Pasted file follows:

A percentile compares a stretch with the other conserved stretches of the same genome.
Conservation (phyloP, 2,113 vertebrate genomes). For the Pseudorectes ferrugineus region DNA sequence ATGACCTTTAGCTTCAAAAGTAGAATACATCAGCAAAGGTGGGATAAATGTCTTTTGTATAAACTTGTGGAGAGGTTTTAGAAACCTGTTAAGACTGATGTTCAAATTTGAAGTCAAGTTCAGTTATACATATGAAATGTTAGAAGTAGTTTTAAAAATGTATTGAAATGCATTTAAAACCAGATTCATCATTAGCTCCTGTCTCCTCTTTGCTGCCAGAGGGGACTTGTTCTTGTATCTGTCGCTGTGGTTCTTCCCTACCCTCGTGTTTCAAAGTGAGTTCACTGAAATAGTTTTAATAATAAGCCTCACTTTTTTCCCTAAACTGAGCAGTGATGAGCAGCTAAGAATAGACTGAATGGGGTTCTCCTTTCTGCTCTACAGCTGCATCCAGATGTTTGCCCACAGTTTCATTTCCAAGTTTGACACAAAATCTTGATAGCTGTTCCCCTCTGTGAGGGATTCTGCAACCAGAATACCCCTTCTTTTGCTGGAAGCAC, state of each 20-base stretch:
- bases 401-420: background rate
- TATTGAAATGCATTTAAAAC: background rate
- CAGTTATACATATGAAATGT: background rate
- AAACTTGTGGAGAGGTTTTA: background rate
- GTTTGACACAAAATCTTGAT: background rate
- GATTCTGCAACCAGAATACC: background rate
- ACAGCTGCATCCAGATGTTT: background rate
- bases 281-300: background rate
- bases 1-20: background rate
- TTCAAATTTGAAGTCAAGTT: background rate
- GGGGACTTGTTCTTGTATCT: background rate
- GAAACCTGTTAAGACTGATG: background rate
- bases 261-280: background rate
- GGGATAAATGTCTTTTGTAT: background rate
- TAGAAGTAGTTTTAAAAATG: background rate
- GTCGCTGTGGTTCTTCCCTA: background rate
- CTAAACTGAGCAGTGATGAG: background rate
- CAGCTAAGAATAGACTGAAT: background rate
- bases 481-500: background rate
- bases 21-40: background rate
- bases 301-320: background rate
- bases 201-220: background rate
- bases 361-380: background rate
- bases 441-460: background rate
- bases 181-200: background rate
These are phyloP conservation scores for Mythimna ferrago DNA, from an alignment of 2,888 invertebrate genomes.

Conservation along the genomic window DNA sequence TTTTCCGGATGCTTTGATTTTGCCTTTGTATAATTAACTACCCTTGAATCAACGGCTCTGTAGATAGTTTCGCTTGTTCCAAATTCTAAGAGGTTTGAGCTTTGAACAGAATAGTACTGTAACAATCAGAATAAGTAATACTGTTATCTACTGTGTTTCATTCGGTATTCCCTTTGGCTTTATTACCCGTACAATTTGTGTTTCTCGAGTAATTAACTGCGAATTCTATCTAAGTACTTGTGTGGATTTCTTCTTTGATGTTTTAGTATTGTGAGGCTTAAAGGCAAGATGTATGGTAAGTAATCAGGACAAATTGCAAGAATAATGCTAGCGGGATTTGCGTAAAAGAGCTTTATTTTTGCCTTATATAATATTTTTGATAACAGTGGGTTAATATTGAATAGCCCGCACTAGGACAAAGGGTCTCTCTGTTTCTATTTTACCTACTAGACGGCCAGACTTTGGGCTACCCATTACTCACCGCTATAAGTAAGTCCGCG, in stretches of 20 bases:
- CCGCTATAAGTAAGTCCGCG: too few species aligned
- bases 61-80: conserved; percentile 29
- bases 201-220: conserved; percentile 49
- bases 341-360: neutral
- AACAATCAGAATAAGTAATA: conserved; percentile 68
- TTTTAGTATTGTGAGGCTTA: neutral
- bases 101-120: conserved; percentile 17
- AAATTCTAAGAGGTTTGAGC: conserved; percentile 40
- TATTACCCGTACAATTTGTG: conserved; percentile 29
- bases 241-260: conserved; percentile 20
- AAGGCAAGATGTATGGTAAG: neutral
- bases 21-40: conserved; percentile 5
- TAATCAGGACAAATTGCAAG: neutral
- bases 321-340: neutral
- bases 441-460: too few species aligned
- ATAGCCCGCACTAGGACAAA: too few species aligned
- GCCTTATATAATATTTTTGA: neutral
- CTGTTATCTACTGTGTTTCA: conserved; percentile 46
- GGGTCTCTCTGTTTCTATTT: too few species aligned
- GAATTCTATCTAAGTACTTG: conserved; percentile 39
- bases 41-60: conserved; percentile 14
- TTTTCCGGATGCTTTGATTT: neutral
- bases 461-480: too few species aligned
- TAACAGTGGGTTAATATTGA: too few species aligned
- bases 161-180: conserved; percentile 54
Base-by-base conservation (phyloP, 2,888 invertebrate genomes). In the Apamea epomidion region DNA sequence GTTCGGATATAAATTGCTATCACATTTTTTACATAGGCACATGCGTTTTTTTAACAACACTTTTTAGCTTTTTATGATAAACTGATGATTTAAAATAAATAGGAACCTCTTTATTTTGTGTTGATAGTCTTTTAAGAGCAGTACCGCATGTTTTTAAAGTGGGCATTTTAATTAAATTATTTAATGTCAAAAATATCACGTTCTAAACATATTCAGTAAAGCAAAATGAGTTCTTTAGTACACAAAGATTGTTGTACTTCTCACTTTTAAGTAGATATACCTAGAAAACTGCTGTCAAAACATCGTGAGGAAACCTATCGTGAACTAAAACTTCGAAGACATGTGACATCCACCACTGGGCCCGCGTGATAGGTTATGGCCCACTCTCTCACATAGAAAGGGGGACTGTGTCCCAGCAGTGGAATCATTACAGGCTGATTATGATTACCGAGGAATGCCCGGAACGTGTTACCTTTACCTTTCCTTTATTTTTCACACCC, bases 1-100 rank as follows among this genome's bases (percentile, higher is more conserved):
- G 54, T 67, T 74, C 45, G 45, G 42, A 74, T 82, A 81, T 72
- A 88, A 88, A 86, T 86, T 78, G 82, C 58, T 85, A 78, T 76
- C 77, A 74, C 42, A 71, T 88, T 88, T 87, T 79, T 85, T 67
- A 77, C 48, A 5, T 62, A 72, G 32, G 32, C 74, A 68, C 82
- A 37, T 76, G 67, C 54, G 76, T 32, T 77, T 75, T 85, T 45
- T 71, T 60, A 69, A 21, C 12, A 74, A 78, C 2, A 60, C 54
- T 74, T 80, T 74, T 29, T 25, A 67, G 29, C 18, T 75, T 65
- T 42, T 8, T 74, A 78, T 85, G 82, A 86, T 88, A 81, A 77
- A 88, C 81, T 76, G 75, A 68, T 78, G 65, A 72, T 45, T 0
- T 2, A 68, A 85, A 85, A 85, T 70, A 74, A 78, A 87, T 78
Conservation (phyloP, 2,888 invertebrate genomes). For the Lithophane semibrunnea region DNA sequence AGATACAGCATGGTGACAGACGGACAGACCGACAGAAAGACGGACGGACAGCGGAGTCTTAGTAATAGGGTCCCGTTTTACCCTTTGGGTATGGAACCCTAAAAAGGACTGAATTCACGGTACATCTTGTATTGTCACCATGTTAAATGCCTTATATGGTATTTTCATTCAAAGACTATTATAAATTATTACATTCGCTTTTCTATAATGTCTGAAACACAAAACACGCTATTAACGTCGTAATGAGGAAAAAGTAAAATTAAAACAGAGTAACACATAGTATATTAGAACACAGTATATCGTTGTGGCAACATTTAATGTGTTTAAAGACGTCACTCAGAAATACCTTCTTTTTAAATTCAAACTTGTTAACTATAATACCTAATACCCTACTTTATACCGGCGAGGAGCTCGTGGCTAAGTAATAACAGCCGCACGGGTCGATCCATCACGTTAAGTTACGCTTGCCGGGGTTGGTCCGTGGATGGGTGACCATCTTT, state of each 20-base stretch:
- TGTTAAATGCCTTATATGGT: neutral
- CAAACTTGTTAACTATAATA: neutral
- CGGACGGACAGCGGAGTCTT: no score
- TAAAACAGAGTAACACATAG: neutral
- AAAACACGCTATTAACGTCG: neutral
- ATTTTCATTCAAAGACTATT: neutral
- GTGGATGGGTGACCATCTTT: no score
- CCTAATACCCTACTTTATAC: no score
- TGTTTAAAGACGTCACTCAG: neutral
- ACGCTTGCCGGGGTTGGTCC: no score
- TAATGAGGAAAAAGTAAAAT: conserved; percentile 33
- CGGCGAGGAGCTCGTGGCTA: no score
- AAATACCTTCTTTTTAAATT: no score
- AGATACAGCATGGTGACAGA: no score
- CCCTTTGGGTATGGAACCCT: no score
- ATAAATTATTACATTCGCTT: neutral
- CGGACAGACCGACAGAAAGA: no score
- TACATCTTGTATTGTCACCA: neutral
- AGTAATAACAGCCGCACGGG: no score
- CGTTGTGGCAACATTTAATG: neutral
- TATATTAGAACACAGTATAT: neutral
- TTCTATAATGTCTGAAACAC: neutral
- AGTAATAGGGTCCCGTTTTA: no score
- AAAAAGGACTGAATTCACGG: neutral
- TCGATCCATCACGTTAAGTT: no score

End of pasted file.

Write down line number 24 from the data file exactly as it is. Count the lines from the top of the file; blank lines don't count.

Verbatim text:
- bases 201-220: background rate